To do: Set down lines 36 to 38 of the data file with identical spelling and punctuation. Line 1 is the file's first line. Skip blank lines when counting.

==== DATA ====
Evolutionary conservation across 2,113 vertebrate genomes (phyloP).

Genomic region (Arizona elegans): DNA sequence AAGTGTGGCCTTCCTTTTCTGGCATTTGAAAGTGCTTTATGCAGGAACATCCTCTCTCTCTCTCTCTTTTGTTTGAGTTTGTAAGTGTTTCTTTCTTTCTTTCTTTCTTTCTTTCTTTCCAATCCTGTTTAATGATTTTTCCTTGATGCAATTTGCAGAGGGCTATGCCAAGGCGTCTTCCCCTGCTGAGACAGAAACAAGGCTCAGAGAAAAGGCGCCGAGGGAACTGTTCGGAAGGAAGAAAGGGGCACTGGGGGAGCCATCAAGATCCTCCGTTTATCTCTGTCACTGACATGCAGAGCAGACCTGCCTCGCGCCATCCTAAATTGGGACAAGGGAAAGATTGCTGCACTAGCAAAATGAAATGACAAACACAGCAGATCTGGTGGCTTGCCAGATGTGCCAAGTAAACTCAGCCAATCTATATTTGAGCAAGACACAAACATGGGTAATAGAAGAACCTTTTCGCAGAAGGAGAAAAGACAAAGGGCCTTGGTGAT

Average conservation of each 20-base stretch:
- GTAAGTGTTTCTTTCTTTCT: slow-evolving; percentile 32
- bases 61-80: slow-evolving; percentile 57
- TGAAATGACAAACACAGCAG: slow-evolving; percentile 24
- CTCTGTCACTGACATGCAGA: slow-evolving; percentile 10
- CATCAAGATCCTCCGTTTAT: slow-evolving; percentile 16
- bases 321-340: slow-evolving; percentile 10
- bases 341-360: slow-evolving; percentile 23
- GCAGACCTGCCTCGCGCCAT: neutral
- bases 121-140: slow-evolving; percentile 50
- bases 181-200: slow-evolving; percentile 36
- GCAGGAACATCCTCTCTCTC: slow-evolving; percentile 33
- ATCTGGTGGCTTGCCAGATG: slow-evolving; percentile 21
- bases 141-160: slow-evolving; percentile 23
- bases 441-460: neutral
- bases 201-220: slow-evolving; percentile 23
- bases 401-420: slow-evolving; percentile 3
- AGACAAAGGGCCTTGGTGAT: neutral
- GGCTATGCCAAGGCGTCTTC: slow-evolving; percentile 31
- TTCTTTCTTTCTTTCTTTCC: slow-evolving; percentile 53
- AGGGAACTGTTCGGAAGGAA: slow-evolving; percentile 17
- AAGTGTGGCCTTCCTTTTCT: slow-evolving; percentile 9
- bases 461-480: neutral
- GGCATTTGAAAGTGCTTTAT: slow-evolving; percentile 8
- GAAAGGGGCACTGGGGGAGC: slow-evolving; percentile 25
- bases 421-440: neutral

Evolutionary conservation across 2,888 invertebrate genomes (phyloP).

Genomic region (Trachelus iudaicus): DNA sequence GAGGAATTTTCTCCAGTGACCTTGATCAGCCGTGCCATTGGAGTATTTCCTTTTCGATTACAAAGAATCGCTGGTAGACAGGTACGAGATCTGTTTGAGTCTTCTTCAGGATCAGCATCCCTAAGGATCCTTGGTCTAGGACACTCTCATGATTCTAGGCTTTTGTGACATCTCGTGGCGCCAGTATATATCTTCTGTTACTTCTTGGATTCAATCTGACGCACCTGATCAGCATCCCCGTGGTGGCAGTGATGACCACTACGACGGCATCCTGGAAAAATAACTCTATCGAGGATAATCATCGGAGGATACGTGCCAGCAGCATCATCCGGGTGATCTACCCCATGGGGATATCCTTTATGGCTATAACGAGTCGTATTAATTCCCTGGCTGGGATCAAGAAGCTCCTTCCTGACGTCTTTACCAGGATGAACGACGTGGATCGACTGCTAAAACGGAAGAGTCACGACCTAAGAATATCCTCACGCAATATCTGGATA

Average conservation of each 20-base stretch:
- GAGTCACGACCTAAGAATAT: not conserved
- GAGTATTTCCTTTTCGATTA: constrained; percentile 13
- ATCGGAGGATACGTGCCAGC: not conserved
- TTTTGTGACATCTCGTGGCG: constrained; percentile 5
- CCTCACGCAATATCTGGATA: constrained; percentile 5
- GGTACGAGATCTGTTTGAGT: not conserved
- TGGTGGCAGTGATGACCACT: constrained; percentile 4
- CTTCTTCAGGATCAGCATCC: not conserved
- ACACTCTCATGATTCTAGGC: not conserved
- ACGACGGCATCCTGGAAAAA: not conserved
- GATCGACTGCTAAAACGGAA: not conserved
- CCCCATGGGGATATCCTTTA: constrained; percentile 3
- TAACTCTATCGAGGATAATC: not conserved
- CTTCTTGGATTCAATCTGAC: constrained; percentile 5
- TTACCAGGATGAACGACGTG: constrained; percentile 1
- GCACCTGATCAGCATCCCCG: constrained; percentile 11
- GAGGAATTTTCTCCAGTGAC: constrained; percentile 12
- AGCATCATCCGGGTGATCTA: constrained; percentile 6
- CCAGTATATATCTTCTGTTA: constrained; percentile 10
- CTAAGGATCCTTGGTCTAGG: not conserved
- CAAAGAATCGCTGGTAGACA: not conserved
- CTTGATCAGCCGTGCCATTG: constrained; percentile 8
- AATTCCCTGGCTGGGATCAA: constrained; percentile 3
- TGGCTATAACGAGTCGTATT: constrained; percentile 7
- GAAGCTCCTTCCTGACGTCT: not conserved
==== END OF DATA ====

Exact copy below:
- CCTCACGCAATATCTGGATA: constrained; percentile 5
- GGTACGAGATCTGTTTGAGT: not conserved
- TGGTGGCAGTGATGACCACT: constrained; percentile 4